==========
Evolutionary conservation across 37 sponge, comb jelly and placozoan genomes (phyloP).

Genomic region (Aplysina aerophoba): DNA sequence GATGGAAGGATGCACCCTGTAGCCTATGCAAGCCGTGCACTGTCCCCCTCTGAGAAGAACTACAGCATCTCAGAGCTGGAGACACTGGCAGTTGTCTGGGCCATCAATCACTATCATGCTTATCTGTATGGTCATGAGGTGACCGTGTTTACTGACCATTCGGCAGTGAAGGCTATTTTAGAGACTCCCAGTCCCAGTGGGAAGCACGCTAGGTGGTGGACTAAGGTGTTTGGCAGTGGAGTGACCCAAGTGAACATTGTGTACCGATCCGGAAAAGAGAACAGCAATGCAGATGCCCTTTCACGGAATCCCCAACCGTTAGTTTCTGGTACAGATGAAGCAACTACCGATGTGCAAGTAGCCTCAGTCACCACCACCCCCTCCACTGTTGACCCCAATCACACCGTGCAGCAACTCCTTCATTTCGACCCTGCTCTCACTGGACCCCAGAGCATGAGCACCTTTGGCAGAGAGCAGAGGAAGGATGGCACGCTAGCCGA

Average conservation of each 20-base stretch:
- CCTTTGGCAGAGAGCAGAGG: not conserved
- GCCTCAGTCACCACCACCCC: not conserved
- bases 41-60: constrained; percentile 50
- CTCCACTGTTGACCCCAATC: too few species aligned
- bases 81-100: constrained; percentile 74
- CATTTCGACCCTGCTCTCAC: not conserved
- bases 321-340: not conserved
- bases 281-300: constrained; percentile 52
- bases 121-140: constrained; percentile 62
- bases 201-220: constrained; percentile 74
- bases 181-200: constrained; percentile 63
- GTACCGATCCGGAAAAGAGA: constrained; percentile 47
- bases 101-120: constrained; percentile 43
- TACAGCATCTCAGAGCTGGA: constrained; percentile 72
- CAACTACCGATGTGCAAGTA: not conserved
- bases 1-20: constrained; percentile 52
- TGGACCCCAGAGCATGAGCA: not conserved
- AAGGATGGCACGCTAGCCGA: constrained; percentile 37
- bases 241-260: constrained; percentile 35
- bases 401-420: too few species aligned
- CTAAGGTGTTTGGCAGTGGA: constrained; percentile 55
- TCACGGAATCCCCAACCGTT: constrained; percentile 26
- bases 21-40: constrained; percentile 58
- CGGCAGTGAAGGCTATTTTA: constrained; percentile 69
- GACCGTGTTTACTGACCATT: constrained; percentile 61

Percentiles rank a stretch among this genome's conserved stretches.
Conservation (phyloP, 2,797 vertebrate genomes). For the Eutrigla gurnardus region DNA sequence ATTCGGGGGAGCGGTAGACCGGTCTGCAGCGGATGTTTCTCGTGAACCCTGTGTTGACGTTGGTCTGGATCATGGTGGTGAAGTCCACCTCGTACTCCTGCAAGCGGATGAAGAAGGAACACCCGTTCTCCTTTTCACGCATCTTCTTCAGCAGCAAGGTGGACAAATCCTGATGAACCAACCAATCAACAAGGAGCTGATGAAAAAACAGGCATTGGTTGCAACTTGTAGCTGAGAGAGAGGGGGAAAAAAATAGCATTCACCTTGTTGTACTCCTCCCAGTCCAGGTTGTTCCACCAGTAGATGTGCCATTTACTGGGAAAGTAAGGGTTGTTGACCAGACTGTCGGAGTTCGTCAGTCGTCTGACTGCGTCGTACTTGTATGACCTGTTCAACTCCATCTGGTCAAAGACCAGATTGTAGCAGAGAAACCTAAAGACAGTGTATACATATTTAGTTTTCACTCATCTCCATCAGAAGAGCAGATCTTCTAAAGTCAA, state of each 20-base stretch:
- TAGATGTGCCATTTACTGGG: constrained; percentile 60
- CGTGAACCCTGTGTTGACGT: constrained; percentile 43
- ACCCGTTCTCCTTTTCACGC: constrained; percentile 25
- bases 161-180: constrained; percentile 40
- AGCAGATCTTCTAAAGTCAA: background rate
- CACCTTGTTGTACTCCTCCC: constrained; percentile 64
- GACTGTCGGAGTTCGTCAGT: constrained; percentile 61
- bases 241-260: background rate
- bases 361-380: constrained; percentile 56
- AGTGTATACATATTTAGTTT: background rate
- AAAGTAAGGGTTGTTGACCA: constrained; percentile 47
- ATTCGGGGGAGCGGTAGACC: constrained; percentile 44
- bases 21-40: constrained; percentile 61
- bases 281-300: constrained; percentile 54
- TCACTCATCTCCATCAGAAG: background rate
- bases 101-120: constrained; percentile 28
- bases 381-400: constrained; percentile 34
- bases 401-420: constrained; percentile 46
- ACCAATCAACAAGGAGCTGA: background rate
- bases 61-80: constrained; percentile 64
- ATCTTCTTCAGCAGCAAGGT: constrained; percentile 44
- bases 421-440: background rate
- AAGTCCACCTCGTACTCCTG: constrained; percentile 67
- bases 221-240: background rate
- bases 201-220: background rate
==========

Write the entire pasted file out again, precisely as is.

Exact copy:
Evolutionary conservation across 37 sponge, comb jelly and placozoan genomes (phyloP).

Genomic region (Aplysina aerophoba): DNA sequence GATGGAAGGATGCACCCTGTAGCCTATGCAAGCCGTGCACTGTCCCCCTCTGAGAAGAACTACAGCATCTCAGAGCTGGAGACACTGGCAGTTGTCTGGGCCATCAATCACTATCATGCTTATCTGTATGGTCATGAGGTGACCGTGTTTACTGACCATTCGGCAGTGAAGGCTATTTTAGAGACTCCCAGTCCCAGTGGGAAGCACGCTAGGTGGTGGACTAAGGTGTTTGGCAGTGGAGTGACCCAAGTGAACATTGTGTACCGATCCGGAAAAGAGAACAGCAATGCAGATGCCCTTTCACGGAATCCCCAACCGTTAGTTTCTGGTACAGATGAAGCAACTACCGATGTGCAAGTAGCCTCAGTCACCACCACCCCCTCCACTGTTGACCCCAATCACACCGTGCAGCAACTCCTTCATTTCGACCCTGCTCTCACTGGACCCCAGAGCATGAGCACCTTTGGCAGAGAGCAGAGGAAGGATGGCACGCTAGCCGA

Average conservation of each 20-base stretch:
- CCTTTGGCAGAGAGCAGAGG: not conserved
- GCCTCAGTCACCACCACCCC: not conserved
- bases 41-60: constrained; percentile 50
- CTCCACTGTTGACCCCAATC: too few species aligned
- bases 81-100: constrained; percentile 74
- CATTTCGACCCTGCTCTCAC: not conserved
- bases 321-340: not conserved
- bases 281-300: constrained; percentile 52
- bases 121-140: constrained; percentile 62
- bases 201-220: constrained; percentile 74
- bases 181-200: constrained; percentile 63
- GTACCGATCCGGAAAAGAGA: constrained; percentile 47
- bases 101-120: constrained; percentile 43
- TACAGCATCTCAGAGCTGGA: constrained; percentile 72
- CAACTACCGATGTGCAAGTA: not conserved
- bases 1-20: constrained; percentile 52
- TGGACCCCAGAGCATGAGCA: not conserved
- AAGGATGGCACGCTAGCCGA: constrained; percentile 37
- bases 241-260: constrained; percentile 35
- bases 401-420: too few species aligned
- CTAAGGTGTTTGGCAGTGGA: constrained; percentile 55
- TCACGGAATCCCCAACCGTT: constrained; percentile 26
- bases 21-40: constrained; percentile 58
- CGGCAGTGAAGGCTATTTTA: constrained; percentile 69
- GACCGTGTTTACTGACCATT: constrained; percentile 61

Percentiles rank a stretch among this genome's conserved stretches.
Conservation (phyloP, 2,797 vertebrate genomes). For the Eutrigla gurnardus region DNA sequence ATTCGGGGGAGCGGTAGACCGGTCTGCAGCGGATGTTTCTCGTGAACCCTGTGTTGACGTTGGTCTGGATCATGGTGGTGAAGTCCACCTCGTACTCCTGCAAGCGGATGAAGAAGGAACACCCGTTCTCCTTTTCACGCATCTTCTTCAGCAGCAAGGTGGACAAATCCTGATGAACCAACCAATCAACAAGGAGCTGATGAAAAAACAGGCATTGGTTGCAACTTGTAGCTGAGAGAGAGGGGGAAAAAAATAGCATTCACCTTGTTGTACTCCTCCCAGTCCAGGTTGTTCCACCAGTAGATGTGCCATTTACTGGGAAAGTAAGGGTTGTTGACCAGACTGTCGGAGTTCGTCAGTCGTCTGACTGCGTCGTACTTGTATGACCTGTTCAACTCCATCTGGTCAAAGACCAGATTGTAGCAGAGAAACCTAAAGACAGTGTATACATATTTAGTTTTCACTCATCTCCATCAGAAGAGCAGATCTTCTAAAGTCAA, state of each 20-base stretch:
- TAGATGTGCCATTTACTGGG: constrained; percentile 60
- CGTGAACCCTGTGTTGACGT: constrained; percentile 43
- ACCCGTTCTCCTTTTCACGC: constrained; percentile 25
- bases 161-180: constrained; percentile 40
- AGCAGATCTTCTAAAGTCAA: background rate
- CACCTTGTTGTACTCCTCCC: constrained; percentile 64
- GACTGTCGGAGTTCGTCAGT: constrained; percentile 61
- bases 241-260: background rate
- bases 361-380: constrained; percentile 56
- AGTGTATACATATTTAGTTT: background rate
- AAAGTAAGGGTTGTTGACCA: constrained; percentile 47
- ATTCGGGGGAGCGGTAGACC: constrained; percentile 44
- bases 21-40: constrained; percentile 61
- bases 281-300: constrained; percentile 54
- TCACTCATCTCCATCAGAAG: background rate
- bases 101-120: constrained; percentile 28
- bases 381-400: constrained; percentile 34
- bases 401-420: constrained; percentile 46
- ACCAATCAACAAGGAGCTGA: background rate
- bases 61-80: constrained; percentile 64
- ATCTTCTTCAGCAGCAAGGT: constrained; percentile 44
- bases 421-440: background rate
- AAGTCCACCTCGTACTCCTG: constrained; percentile 67
- bases 221-240: background rate
- bases 201-220: background rate